For anyone 21 or older, the mere act of consuming alcohol to the point of physical impairment is legal. There really is no such thing as being “legally intoxicated”.
What is against the law is operating a motor vehicle with enough alcohol in your bloodstream to be impaired. The offense of Driving Under the Influence (DUI) is defined in Illinois law. 625 ILCS 5/11-501.
Illinois has accepted that if you have a blood alcohol content (BAC) of .08 or higher, you are a sufficient risk to the public safety and should not be driving. It is not necessary for the state to prove that you are in fact impaired.
The mere fact of a .08 or greater BAC is illegal if proven. 625 ILCS 5/11-501(a)(1); People v. Ziltz, 98 Ill. 2d 38, 74 Ill. Dec. 40, 455 N.E.2d 70 (1983). This is known as a “per se” violation.
There is also a separate DUI law under which the state must prove actual impairment. This is the charge the state must sustain if you refuse to provide a blood or breath sample upon request, as provided for by law. 625 ILCS 5/11-501.1
The law itself simply states that you shall not drive or be in actual physical control of any vehicle within the state of Illinois while under the influence of alcohol. 625 ILCS 5/11-501(a)(2) This seemingly simple sentence raises a host of questions.
First, is it illegal to drive drunk in private property? The answer is “yes”. People v. Guynn, 33 Ill. App. 3d 736, 338 N.E.2d 239 (3 Dist. 1975); City of Highland Park v. Block, 48 Ill. App. 3d 241, 6 Ill. Dec. 285, 362 N.E.2d 1107 (2 Dist. 1977). The reason for this is that, unlike the statutory summary suspension (SSS) law, which only applies to what happens on the public highways, the language of the DUI law refers to anywhere “within the state of Illinois” and obviously includes private property.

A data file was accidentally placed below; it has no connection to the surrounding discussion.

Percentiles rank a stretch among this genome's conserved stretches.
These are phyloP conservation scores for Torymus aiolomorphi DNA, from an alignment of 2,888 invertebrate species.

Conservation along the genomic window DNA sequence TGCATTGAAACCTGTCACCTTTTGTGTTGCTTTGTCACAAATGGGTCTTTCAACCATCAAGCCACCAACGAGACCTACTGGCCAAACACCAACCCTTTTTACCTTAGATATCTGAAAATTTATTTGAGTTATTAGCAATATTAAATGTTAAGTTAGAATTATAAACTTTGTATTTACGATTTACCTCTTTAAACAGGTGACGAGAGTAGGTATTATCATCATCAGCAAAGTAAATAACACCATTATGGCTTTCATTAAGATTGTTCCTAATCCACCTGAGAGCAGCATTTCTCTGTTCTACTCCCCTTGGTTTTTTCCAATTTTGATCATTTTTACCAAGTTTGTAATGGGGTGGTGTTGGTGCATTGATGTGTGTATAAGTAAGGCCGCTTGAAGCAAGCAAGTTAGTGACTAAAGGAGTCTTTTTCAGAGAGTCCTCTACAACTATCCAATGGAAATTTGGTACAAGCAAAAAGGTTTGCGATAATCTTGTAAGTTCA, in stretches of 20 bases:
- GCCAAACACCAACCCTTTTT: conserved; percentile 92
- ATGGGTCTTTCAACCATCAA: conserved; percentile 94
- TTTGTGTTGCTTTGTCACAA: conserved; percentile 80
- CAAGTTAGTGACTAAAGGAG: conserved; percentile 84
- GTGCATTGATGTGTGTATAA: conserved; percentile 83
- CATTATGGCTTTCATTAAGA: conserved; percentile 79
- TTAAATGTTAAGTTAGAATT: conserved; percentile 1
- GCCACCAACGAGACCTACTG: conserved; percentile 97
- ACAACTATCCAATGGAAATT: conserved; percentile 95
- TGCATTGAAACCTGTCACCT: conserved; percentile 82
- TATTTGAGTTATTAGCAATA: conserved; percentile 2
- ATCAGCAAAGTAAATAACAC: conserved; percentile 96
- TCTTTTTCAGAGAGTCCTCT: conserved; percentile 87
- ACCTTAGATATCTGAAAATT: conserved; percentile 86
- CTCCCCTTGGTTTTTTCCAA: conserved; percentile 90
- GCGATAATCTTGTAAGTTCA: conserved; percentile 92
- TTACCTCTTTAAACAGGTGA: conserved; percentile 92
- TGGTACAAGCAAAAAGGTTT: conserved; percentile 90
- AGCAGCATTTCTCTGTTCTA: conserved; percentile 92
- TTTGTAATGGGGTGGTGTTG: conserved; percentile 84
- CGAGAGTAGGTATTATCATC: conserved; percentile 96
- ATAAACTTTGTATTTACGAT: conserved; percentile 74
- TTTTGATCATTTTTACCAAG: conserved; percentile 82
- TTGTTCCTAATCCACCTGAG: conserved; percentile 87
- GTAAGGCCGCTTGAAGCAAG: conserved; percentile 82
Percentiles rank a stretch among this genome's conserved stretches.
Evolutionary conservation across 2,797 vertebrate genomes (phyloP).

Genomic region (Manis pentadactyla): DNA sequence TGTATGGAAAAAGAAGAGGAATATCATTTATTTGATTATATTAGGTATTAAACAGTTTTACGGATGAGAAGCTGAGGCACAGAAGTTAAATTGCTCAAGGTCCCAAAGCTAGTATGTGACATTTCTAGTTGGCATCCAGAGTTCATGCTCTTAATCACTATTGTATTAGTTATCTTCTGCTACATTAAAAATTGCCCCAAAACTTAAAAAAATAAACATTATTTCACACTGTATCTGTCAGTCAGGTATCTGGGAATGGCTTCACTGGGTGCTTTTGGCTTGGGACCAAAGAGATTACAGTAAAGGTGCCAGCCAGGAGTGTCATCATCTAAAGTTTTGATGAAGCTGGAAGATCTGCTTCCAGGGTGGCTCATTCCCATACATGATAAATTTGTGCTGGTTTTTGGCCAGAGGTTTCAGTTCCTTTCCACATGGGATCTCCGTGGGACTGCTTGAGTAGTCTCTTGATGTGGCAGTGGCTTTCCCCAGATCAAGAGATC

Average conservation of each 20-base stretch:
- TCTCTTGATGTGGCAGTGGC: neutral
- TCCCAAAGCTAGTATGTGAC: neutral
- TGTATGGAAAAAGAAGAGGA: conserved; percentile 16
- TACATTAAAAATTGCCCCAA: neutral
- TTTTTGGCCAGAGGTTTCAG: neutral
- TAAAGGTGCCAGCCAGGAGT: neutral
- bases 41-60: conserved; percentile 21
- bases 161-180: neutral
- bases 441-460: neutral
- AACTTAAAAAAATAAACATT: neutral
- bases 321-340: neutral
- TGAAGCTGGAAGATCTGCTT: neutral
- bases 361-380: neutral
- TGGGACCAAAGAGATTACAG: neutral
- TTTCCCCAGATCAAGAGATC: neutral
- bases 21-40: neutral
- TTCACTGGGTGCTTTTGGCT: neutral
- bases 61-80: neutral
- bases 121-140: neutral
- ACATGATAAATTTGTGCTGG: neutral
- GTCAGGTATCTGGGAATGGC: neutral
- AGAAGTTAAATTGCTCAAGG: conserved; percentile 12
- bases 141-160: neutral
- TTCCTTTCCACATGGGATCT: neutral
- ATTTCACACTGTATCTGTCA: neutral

Another aspect of a DUI involves driving or in “actual physical control” of a motor vehicle. You do not have to be “driving” the vehicle.
Many arrests occur while the driver is “sleeping it off”. Urban legend has it that to prove actual physical control, the police must find you behind the wheel with the keys in the ignition. Not necessarily.
While you are allowed to argue to a jury that you were not in actual physical control by voluntarily “sleeping it off” in your vehicle, you must show that you had no intent of moving the vehicle. People v. Cummings, 176 Ill. App. 3d 293, 125 Ill. Dec. 514, 530 N.E.2d 672 (3 Dist. 1988). On the other hand, you may be found in actual physical control of vehicle despite your presence in the back seat of the vehicle, as the your location in the back seat in no way makes you harmless. People v. Davis, 205 Ill. App. 3d 431, 150 Ill. Dec. 349, 562 N.E.2d 1152 (1 Dist. 1990)
These are questions that the jury must decide. There is no “magic bullet”.
At times, to avoid the issue altogether, people who are intoxicated and get into an accident leave the scene (“hit and run”), which is illegal under 625 ILCS 5/11-401 A conviction for this offense will cause a one year driver’s license revocation and is a felony. However, if the accident caused death or personal injury, the revocation will be for 3 years 625 ILCS 5/6-208 (b)(1)
A non-per se DUI charge requires the state to prove that you were “under the influence” of alcohol. A person is under the influence of alcohol when, as a result of drinking any amount of alcohol, his mental or physical faculties are so impaired as to reduce his ability to think and act with ordinary care. Ill. Pattern Jury Instr.-Criminal 23.29 (4th Ed) Once again, this is a question for the jury.
Finally, the offense must occur in a “motor vehicle”. The question is NOT whether you must have a license to operate what you are driving, or whether the vehicle must be plated.
A vehicle, for purposes of the DUI law, includes every devices in, upon or by which a person or property may be transported or drawn upon a highway, except those devices moved by human power, on rails or snowmobiles. 625 ILCS 5/1-217 Bicycles, no. ATV’s yes.